In his new memoir Sense of Occasion, Hal Prince explains that Prince of Broadway, the new Broadway revue celebrating and sampling Prince’s extraordinary 70-year career in the theater, “was entirely the idea of a Canadian producer” (not, in other words, Prince’s idea), and concedes that it is in several ways at odds with the landmark musicals for which Prince is best known.
The revue is intended “just to entertain” while by contrast “I have a reputation for doing ‘dark’ musicals, and certainly I have done shows to create controversy, to make political or social statements,” says the legendary theater artist who was the original producer of West Side Story and Fiddler on the Roof; director of Evita, Phantom of the Opera and Sweeney Todd; producer-director of Cabaret, Candide and Pacific Overtures.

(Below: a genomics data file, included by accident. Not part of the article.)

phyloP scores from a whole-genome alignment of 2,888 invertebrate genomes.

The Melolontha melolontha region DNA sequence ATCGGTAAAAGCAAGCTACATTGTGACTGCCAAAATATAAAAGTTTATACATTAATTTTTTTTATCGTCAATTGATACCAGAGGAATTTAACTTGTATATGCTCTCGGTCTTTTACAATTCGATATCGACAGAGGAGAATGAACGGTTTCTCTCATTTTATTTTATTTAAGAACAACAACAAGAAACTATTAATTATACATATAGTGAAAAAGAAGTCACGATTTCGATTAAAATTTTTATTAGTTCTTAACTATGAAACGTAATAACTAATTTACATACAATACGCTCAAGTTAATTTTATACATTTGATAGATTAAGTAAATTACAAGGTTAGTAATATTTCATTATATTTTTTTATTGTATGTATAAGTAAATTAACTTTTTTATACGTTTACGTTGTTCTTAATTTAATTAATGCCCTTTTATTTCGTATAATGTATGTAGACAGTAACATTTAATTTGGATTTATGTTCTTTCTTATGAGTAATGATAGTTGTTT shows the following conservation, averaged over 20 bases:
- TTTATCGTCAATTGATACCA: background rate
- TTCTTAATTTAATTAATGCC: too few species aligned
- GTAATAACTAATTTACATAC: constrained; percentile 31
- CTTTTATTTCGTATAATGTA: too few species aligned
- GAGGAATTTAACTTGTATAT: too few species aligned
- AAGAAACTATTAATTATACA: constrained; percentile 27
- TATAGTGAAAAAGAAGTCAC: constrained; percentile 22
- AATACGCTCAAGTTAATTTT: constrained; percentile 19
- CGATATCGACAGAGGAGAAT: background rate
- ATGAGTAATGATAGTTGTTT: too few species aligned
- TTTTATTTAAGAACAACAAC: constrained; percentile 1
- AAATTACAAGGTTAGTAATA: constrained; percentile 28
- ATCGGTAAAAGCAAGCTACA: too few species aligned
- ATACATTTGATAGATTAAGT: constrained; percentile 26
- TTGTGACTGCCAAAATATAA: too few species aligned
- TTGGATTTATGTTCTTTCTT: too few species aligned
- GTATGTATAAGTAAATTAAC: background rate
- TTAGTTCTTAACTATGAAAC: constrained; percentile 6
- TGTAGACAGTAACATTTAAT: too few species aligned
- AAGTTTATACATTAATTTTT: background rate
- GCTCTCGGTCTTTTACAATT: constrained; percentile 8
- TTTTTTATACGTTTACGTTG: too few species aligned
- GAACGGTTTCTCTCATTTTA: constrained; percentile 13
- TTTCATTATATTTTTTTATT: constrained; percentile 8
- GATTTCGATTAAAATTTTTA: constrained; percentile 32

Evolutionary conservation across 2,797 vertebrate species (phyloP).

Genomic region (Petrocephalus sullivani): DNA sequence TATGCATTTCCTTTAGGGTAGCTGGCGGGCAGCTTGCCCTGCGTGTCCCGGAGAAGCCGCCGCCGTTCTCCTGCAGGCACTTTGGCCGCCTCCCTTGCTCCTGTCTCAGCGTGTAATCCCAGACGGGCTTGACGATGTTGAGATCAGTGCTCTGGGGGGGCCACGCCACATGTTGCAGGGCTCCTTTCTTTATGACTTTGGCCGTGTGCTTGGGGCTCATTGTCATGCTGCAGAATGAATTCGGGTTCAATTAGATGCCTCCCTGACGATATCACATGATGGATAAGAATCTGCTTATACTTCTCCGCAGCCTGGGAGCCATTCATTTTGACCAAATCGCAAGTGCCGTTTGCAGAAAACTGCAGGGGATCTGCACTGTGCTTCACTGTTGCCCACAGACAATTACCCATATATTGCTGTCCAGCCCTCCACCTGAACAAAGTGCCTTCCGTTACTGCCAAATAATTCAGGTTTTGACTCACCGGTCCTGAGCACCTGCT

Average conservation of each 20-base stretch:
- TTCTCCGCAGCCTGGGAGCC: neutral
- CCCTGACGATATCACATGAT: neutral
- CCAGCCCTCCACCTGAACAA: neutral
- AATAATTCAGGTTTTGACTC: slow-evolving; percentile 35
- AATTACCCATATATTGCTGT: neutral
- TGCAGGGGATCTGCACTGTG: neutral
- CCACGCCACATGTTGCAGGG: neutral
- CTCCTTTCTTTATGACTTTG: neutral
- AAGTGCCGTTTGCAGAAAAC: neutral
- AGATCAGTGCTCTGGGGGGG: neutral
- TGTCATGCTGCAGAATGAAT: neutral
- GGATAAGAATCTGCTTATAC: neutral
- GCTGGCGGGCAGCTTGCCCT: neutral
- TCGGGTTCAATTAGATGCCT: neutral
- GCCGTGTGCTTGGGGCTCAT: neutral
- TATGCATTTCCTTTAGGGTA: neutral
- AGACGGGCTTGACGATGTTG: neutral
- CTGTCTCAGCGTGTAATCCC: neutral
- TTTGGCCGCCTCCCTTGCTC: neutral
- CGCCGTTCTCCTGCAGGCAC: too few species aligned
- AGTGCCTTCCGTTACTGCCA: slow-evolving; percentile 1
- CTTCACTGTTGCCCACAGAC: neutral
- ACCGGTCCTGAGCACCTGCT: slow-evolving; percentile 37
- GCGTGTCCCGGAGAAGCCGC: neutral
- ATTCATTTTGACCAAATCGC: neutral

Prince of Broadway is not dark and it doesn’t make a statement. (Knowledgeable theatergoers may well find it controversial as a result.) Yet, long after the unnamed Canadian dropped out of the project, Prince has made Prince of Broadway his own, choosing it for his first directing gig on Broadway in ten years. Despite what seems an ill-conceived idea, and for all its flaws, he and co-director Susan Stroman do manage to find some sweet spots in staging this highlights reel of a show.